Meet Me in St. Louis
Wikipedia refers to this movie as a masterpiece, and yet all I could manage was a yawn. It's about upper-class people in middle America and their various goings-on. It's set during 1904, right before the World's Fair in St. Louis, though it was released in 1944. While I was watching it, I kept asking myself, "Why was this movie made?" The only thing I can figure is that it was meant to inject a little wholesome loveliness into the country. People were tired of the war, and they wanted to remember the simpler times. Over and over, the characters kept saying, "And right here in our own back yard!" as they were constantly astonished at the wonders of St. Louis.
There was an extended Halloween scene which I found surprising. Apparently, in 1904, children dressed up in costumes and burned furniture in the middle of the street. Periodically, they would go to someone's house, ring the bell, and then throw flour in their face. Considering all the complaints about Halloween being a devil's holiday that we get every year, I can't help but think that it used to be a lot worse.
Songs and Dance: Not much dancing, though there were some songs that you might be familiar with, including "The Trolley Song," "Skip to My Lou," and this little number.
Okay, fine, that one song makes the whole movie worth it. Is there anything more wholesome and lovely than Judy Garland?
Will I Make Josh Watch It: Absolutely not. I don't even want to see it again.
My brother-in-law, who is a Revolutionary War buff, really hates this movie, due to the raging historical inaccuracies. I had a really lousy public school history education, so I thought it was awesome. Josh, who watched it with me, told me there was going to be some talk about slavery which would delay the signing of the declaration, and I accused him of giving away the ending.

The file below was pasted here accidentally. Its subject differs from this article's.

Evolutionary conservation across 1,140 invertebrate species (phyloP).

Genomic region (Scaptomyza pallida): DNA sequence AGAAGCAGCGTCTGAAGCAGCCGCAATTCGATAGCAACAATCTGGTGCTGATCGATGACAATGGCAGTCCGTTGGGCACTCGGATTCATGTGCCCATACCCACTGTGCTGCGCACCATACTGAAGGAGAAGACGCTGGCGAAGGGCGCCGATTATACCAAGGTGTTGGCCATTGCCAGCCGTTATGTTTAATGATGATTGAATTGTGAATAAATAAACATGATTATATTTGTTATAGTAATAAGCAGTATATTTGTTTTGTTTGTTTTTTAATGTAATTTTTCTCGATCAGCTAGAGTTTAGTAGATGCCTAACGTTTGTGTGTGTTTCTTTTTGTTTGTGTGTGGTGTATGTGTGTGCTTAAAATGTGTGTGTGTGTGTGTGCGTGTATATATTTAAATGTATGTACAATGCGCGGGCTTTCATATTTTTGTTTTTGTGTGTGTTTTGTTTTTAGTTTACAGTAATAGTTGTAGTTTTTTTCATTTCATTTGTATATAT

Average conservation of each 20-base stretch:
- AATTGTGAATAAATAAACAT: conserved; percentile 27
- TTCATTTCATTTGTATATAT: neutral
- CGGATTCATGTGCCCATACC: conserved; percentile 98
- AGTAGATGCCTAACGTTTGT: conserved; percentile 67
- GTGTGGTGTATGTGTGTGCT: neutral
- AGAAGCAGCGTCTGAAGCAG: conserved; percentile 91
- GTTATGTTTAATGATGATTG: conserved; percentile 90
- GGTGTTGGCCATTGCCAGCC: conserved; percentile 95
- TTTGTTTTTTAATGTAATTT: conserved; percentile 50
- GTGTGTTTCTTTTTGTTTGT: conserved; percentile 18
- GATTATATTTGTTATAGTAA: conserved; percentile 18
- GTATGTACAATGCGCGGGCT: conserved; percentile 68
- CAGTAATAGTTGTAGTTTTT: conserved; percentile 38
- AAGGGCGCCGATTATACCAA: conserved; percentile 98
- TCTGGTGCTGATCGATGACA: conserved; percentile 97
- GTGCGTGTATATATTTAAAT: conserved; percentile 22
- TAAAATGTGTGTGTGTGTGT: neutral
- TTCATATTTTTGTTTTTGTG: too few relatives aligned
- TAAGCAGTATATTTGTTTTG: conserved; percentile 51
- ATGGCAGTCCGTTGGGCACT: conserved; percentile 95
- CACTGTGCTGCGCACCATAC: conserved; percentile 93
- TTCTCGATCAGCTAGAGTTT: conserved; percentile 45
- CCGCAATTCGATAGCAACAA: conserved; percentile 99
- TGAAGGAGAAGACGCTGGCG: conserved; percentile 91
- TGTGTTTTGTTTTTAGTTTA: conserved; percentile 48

Now that I've seen the movie and read the Wikipedia article, I consider myself to be quite an expert on the Revolution. I was surprised to learn how much singing there was in the Continental Congress. If only my teachers had mentioned that, I might have been more engaged.
I have made peace with the inaccuracies. There is a long scene where the Southern delegates argue to remove a passage in the draft of the Declaration about slavery. In actuality, the passage was not quite the abolitionist screed the movie made it out to be. So this whole scene, which includes a really dramatic song and reenactment of a slave market, is pretty much made up. I've decided that I'm okay with that, for a couple of reasons. One reason is simply that it was a great scene. It's absolutely riveting. This is a movie, so one of the goals is entertainment. Two, it shows that the slave trade was a lot more complicated than South=evil, North=good. The Senator from South Carolina points out that it's very easy to talk about how awful slavery is when you're far away, but if they took away the slaves, all those rich Northerners wouldn't be so rich anymore. Of course, we all really ought to find a way to get rich where no one has to be owned by anyone else, but that fight came later. For a historical movie, it is obviously very much a product of its own time. The various issues that were stressed were ones that were in the forefront of the minds of people in the late 1960s.